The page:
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    ABSTRACT: Portal hypertension is one of the most important complications of chronic liver disease and accounts for significant morbidity and mortality. Measurement of the hepatic venous pressure gradient (HVPG) is a simple, invasive, and reproducible method of assessing portal venous pressure. Measurement of HVPG provides the clinician an estimate of the degree of intrahepatic portal flow resistance, guides therapy for variceal bleeding (primary and secondary prophylaxis), assesses feasibility of resection in patients with hepatocellular cancer, and predicts response to therapy of patients with chronic hepatitis C. Achieving hemodynamic targets of reducing the HVPG to <10 mmHg or a 20% reduction from baseline virtually eliminates complications related to portal hypertension from chronic liver disease. This review explores the role of HVPG measurement in the contemporary treatment of patients with cirrhosis and portal hypertension.
    Digestive Diseases and Sciences 10/2008; 54(6):1178-83. · 2.26 Impact Factor
  • Source
    Serge De Golovine, Sameer Parikh, Lee Lu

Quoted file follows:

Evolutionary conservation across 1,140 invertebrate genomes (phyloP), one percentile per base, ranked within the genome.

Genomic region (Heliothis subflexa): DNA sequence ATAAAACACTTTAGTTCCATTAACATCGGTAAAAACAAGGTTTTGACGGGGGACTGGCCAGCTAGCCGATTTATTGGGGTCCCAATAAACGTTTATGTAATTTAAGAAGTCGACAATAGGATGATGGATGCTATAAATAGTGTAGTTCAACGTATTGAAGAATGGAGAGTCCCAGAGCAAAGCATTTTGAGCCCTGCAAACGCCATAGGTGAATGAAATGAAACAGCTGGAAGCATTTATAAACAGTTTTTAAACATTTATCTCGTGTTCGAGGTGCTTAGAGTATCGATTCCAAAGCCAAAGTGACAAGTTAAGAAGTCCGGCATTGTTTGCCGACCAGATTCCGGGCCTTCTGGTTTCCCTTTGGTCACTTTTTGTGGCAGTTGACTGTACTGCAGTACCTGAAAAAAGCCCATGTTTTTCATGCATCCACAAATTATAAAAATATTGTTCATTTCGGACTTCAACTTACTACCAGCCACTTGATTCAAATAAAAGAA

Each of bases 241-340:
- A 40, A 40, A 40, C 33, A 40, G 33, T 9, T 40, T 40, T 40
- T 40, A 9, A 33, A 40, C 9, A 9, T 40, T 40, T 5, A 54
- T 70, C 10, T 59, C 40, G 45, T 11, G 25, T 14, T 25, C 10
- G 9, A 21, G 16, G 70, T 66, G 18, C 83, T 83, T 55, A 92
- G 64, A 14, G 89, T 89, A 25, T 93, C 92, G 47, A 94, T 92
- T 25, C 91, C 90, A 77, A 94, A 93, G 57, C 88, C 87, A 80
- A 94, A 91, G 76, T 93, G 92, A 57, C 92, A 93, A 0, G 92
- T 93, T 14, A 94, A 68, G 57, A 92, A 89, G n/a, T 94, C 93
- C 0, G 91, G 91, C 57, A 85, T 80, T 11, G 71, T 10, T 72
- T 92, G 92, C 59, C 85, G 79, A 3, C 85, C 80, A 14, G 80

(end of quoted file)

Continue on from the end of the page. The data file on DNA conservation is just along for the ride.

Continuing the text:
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    ABSTRACT: Polyarteritis nodosa is a rare necrotizing vasculitis that can be progressive and fatal, and its initial presenting symptom may be leg claudication due to peripheral vascular ischemia. To date, there have been fewer than ten case reports of polyarteritis nodosa presenting as peripheral vascular disease. We report a case of a 38-year-old man initially diagnosed to have premature peripheral vascular disease who presented 1 year later with symptoms consistent with giant cell arteritis and subsequently developed bowel ischemia leading to a fatal outcome. Based on the autopsy and the patient's clinical course, the final diagnosis was polyarteritis nodosa. This case illustrates the challenges in diagnosing polyarteritis nodosa and the importance of considering vasculitis in young patients presenting with atypical presentations of diseases such as peripheral vascular disease or giant cell arteritis.